court would classify his prior crimes in a new sentencing proceeding. State law grants a
defendant the right to challenge a criminal history worksheet before sentencing. And
when that happens, the burden shifts to the State to prove its accuracy by a preponderance
of the evidence. K.S.A. 2019 Supp. 21-6814(c); State v. Schow, 287 Kan. 529, 539-40,
197 P.3d 825 (2008). Despite Tracy's suggestion that he would be precluded from
relitigating this issue in a future prosecution, our sentencing guidelines contemplate a
new presentence investigation for each new sentence. K.S.A. 2019 Supp. 21-6813; State
v. Collier, 263 Kan. 629, 634, 952 P.2d 1326 (1998) (explaining collateral estoppel).
Adding to this, a future sentencing court will no doubt be guided by our decisions
in Moore and Buell, both of which direct how that hypothetical court's classifying of prior
crimes, such as Tracy's Colorado conviction, should be resolved. See Moore, 307 Kan.
599, Syl. ¶ 3 (for an out-of-state conviction to be comparable to an offense under the
Kansas criminal code, the elements of the out-of-state crime must be identical to, or
narrower than, the elements of the Kansas crime to which it is being referenced); Buell,
307 Kan. 604, Syl. ¶ 3 (same); State v. Wetrich, 307 Kan. 552, Syl. ¶ 3, 562, 412 P.3d
984 (2018) (same). Tracy's arguments focus on his prior crime's person/nonperson
classification, which is typically a question of law. See State v. Obregon, 309 Kan. 1267,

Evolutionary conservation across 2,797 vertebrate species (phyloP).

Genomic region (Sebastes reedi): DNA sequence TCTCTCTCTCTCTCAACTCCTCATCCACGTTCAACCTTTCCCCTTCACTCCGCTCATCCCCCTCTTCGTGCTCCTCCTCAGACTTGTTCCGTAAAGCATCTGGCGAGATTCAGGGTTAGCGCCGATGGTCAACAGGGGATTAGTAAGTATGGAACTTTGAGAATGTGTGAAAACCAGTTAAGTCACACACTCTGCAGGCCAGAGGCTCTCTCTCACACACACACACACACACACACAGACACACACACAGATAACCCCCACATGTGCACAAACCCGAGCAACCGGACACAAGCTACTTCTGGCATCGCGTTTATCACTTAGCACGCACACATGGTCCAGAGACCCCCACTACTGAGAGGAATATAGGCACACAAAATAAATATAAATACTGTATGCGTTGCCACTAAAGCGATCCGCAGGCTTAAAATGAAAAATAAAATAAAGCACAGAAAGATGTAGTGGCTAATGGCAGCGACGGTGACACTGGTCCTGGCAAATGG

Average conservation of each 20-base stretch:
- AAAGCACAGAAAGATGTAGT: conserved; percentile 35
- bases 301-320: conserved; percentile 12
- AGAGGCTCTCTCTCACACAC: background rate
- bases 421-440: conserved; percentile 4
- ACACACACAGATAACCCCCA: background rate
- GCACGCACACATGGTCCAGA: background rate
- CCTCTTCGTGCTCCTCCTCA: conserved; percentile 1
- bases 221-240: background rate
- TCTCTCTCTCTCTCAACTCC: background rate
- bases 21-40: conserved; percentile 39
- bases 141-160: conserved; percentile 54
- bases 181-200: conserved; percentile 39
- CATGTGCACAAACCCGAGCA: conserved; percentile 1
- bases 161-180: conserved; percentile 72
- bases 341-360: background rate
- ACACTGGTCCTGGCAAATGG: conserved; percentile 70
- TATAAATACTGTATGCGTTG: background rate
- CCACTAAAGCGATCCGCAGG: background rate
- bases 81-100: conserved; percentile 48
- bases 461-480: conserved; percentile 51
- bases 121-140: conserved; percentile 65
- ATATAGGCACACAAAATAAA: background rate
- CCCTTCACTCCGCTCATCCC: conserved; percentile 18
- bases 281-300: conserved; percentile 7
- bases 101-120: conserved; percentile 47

1275, 444 P.3d 331 (2019). And in a future prosecution, the crimes' classification will be
determined according to the then-governing law. See 309 Kan. at 1271 (noting party
challenging classification may seek benefit of change in law while direct appeal
Tracy fails to explain how a future sentencing court would have authority to
ignore the statutory requirements for preparing and considering a presentence
investigation in a manner that would deny him his legal right to challenge "any error in
the proposed criminal history worksheet." K.S.A. 2019 Supp. 21-6814(c). Similarly, to
accept his argument we would have to assume that a future sentencing court would ignore
controlling caselaw. See State v. Rodriguez, 305 Kan. 1139, 1144, 390 P.3d 903 (2017)
(Kansas courts are "duty bound to follow Kansas Supreme Court precedent absent
indication Supreme Court is departing from previous position"). Tracy's speculative claim
simply fails to demonstrate a way in which a judgment on this appeal would impact his
rights as he asserts.
Tracy's legal malpractice contention
Tracy argues he needs postsentencing relief now for his allegedly unlawful
sentence because he would otherwise be barred "if [he] wants to" pursue a legal
malpractice claim against his original sentencing attorney for not objecting to that
sentence. See Garcia, 303 Kan. at 573 (criminal defendant required to obtain
postsentencing relief from an unlawful sentence before legal malpractice claim accrued).
But Tracy provides no detail about what he might assert as a basis for this alleged legal
malpractice he might want to file. See Mashaney v. Board of Indigents' Defense Services,